How Much Do FAs Charge?
3 Mar 2016 | COMMENTS: 0 | Author: Ryan Smith | we answer
There’s no such thing as free financial advice.
If you want an experienced financial advisor to manage your money, it’s going to cost you. Be cautious if you’re offered free advice, and check whether the individual or firm offering you this advice is registered with the Financial Conduct Authority (FCA).
The big question most people ask is ‘what will financial advice cost me?’
So how much do FAs actually charge?
There a number of factors that determine FA charges, mainly the complexity of financial advice required, how long it will take and the value of your assets. Experience and the advisor’s location can also determine the charges.
Ultimately, whether you feel a financial advisor is worth the cost will depend on the assets you need to manage, and your financial goals. You should always request an initial consultation before entering into an agreement with an advisor, to ensure it will be worthwhile.
Benefits of Paying for Financial Advice
When deciding whether you need financial advice, your financial goals will be a determining factor. These could be anything from purchasing a home, to planning your retirement or investing your assets for growth.
Taking advice ensures you’re benefitting from the experience of a professional advisor who will assess your needs and manage your assets for the best results.
Seeking free guidance over professional financial advice will only lead you to general assumptions, and not recommendations based on your personal circumstances. You’ll also be protected by the Financial Ombudsman and the FCA on the off-chance you happen to be misadvised.
As a general rule, financial management on assets worth £30,000 or more will get you the best value from financial advice.
Types of Charges
The way in which FAs earn money has changed over the past few years. They were once able to earn commission from providers in exchange for directing clients towards specific products. This practice was banned at the end of 2012, as the products being promoted weren’t always in clients’ best interests.
There are now three main ways for advisors to charge you:
- A Percentage Fee
- A Fixed Fee
- An Hourly Charge
Additionally, if you have large assets requiring on-going management, you may choose to keep a financial advisor on retainer, paying them a monthly fee for any work that needs carrying out.
Charges can be a percentage of the money your advisor is managing. This most closely resembles the historic commission-based model, so is the most common way for advisors to charge.
The percentage can vary from as little as 0.5% of total assets, up to around 5%. The higher your assets are valued, the lower the percentage you’re likely to be charged.
Always clarify your advisor’s exact charges in your initial consultation with them, and ask if there is anything you don’t understand about the way the fees are charged.
If you don’t need ongoing advice, and simply want the input of an advisor for a one-off financial transaction, they will usually charge a fixed fee.
This fee will vary depending on how complex the work is, and the financial advisor’s level of experience.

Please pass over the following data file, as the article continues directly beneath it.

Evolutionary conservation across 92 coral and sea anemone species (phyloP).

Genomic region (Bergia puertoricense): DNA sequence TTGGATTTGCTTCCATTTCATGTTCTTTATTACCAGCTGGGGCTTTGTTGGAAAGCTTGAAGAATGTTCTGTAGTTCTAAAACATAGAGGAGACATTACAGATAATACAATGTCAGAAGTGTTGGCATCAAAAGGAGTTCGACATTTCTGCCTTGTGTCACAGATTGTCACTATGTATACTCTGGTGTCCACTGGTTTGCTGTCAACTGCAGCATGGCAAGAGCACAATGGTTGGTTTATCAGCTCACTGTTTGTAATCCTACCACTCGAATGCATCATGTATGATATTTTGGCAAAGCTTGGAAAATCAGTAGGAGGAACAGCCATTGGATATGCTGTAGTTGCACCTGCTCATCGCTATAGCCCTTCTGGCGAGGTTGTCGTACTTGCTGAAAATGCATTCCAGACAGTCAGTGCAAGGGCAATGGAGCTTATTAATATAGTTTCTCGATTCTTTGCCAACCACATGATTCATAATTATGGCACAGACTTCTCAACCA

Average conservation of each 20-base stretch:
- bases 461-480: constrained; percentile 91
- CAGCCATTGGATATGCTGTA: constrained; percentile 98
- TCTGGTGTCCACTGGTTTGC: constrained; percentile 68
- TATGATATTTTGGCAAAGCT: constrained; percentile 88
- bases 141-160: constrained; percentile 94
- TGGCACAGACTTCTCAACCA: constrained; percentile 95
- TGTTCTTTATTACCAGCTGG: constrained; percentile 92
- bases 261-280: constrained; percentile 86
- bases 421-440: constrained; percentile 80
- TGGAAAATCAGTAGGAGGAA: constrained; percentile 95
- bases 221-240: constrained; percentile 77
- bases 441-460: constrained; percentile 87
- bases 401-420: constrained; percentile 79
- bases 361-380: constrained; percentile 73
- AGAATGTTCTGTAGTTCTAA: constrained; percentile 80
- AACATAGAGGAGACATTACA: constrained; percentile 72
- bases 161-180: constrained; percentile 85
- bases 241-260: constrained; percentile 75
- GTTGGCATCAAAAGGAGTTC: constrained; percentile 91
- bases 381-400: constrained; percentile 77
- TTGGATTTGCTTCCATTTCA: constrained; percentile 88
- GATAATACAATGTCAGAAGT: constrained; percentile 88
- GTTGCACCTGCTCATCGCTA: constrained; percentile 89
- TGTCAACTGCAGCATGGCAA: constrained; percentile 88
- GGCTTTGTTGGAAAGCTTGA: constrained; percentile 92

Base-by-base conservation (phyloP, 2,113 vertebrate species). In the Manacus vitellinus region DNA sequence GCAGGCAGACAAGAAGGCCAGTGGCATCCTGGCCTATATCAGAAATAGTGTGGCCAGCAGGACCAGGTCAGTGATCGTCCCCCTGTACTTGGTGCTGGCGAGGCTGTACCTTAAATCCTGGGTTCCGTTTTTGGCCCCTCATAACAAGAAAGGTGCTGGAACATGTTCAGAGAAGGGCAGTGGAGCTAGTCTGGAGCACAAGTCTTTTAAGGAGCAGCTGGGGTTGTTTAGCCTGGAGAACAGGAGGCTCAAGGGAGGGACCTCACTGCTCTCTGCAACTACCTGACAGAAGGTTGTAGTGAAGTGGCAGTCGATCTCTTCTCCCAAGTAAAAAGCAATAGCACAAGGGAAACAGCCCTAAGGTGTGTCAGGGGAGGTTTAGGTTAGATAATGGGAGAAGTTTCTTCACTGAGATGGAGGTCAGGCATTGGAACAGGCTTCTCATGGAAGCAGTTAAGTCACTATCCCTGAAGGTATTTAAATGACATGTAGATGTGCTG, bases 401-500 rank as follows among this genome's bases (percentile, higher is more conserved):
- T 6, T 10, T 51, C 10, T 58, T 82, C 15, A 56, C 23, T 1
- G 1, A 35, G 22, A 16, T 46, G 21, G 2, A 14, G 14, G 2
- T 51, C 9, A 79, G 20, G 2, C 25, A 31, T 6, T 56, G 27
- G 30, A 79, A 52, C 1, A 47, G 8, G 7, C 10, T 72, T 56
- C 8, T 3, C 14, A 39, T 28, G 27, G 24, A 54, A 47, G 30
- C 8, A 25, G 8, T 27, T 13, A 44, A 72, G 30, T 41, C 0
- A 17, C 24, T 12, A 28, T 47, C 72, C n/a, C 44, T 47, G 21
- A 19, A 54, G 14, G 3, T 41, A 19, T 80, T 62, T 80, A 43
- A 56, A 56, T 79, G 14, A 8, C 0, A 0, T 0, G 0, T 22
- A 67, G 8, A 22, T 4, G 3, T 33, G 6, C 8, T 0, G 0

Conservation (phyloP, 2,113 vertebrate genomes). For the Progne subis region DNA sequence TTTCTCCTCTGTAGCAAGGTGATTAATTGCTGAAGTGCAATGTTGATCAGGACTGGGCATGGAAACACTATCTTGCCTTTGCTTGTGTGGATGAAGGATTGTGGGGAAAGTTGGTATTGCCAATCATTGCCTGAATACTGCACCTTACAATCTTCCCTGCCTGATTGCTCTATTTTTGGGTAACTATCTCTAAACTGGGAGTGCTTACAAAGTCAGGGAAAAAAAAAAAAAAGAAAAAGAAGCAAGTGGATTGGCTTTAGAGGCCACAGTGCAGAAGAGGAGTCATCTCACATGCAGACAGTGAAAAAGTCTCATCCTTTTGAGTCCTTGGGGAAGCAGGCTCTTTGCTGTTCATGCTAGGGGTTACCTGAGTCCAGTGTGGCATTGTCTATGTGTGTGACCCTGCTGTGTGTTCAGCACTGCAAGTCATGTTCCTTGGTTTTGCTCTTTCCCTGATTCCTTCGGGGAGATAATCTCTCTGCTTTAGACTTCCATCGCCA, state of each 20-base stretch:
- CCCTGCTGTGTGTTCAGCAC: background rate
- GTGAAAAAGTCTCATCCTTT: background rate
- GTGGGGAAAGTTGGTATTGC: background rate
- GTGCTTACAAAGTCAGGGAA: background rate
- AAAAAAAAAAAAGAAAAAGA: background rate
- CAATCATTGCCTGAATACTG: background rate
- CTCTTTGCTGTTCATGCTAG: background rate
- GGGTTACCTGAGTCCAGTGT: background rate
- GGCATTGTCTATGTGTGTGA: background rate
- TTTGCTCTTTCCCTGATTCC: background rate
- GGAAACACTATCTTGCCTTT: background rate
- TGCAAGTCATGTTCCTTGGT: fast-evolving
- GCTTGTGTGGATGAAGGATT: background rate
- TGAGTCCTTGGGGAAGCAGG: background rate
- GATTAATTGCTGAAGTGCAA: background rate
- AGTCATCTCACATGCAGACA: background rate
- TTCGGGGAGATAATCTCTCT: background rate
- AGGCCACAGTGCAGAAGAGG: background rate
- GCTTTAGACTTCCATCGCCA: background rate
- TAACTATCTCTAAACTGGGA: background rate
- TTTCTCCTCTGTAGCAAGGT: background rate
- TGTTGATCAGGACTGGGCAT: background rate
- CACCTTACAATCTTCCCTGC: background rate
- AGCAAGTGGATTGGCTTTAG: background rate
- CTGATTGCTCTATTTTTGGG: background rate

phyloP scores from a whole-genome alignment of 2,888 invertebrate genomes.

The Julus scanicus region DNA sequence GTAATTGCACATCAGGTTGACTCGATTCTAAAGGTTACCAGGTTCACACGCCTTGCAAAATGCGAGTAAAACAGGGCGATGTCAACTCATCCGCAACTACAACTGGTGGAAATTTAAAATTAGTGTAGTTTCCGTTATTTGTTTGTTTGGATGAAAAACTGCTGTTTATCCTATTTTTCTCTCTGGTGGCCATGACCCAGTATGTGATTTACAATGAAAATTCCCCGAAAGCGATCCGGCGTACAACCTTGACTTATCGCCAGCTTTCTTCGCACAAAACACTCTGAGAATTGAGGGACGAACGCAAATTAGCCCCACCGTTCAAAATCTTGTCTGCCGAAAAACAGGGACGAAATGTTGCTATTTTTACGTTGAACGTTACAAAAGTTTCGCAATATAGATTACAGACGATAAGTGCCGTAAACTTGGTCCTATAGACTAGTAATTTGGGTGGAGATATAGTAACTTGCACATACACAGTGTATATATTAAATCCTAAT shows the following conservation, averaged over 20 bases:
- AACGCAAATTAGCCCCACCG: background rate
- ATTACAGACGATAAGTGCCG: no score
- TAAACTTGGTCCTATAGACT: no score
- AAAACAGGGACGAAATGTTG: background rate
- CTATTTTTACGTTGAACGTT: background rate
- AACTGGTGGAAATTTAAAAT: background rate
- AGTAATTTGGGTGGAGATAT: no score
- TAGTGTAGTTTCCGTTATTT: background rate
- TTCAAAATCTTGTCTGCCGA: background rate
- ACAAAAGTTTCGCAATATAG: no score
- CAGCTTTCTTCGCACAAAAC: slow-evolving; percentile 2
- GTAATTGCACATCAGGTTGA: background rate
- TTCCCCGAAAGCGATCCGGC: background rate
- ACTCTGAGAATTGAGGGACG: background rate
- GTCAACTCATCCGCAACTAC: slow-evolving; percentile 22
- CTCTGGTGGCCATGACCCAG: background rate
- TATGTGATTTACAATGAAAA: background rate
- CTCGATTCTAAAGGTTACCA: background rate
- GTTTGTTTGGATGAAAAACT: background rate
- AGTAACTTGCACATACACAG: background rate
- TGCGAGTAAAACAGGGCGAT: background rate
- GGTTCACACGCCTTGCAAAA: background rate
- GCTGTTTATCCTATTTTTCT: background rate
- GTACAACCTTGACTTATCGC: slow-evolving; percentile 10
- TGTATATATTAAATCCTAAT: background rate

An advisor should be able to give you a price up-front before they take on the work.
Many advisors are starting to move towards hourly charges, similar to the way solicitors and accountants charge. This is a move away from the more common percentage fee model, and can be fairer to the client.
If your advisor charges by the hour, always ensure that they provide a detailed breakdown of work undertaken and the time it took.
The average hourly fee for advisors is £150, but can vary from £50 up to around £500 depending on location, the size of the firm (and associated costs) and the advisor’s level of expertise. Your judgement shouldn’t be based solely on price – sometimes a more expensive advisor will be better value for money if they’re dealing with complex transactions.
A recent Unbiased survey of 230 financial advisors revealed the average cost of an initial financial review is £500, as well as providing average charges for varying financial advice scenarios.
|Advice and set up of an £11,000 investment ISA
|Investment strategy for a £50,000 inheritance for a 50yr old seeking medium-term growth
|Advice on an £80 a month pension contribution
|Advice on a £200 a month pension contribution
|Advice on transferring a £30,000 pension with guaranteed annuity rates
|Advice on transferring a £100,000 pension with guaranteed annuity rates
|Specialist advice on a defined benefit pension transfer
|Converting a £30,000 pension fund into a lump sum and annuity
|Converting a £100,000 pension fund into a lump sum and annuity
|At retirement advice on £100,000 pension pot (client needs full advice)
|At retirement advice on £100,000 pension pot (client knows what they want to do)
|At retirement advice on £200,000 pension pot (client needs full advice)
|At retirement advice on £200,000 pension pot (client knows what they want to do)
|Set up of a drawdown scheme on a £300,000 pension pot
|At retirement advice where the client has a £200,000 SIPP, some DB income, £100,000 of investments and a £250,000 investment property, incorporating estate planning
Remember that charges will vary by advisor and location, so use the prices above as a general guideline.
Your Initial Consultation
You’re entitled to a free initial consultation with a financial advisor before they begin managing your finances.
This ensures you’re happy with the work they’re going to undertake, and allows them to discuss their processes, costs and your financial goals.
This consultation is different to a financial review; you’ll receive no recommendations and work won’t begin until both parties are happy with the direction and costs proposed.
Any financial advisor we connect you with via Local Financial Advice will offer this free initial consultation as standard.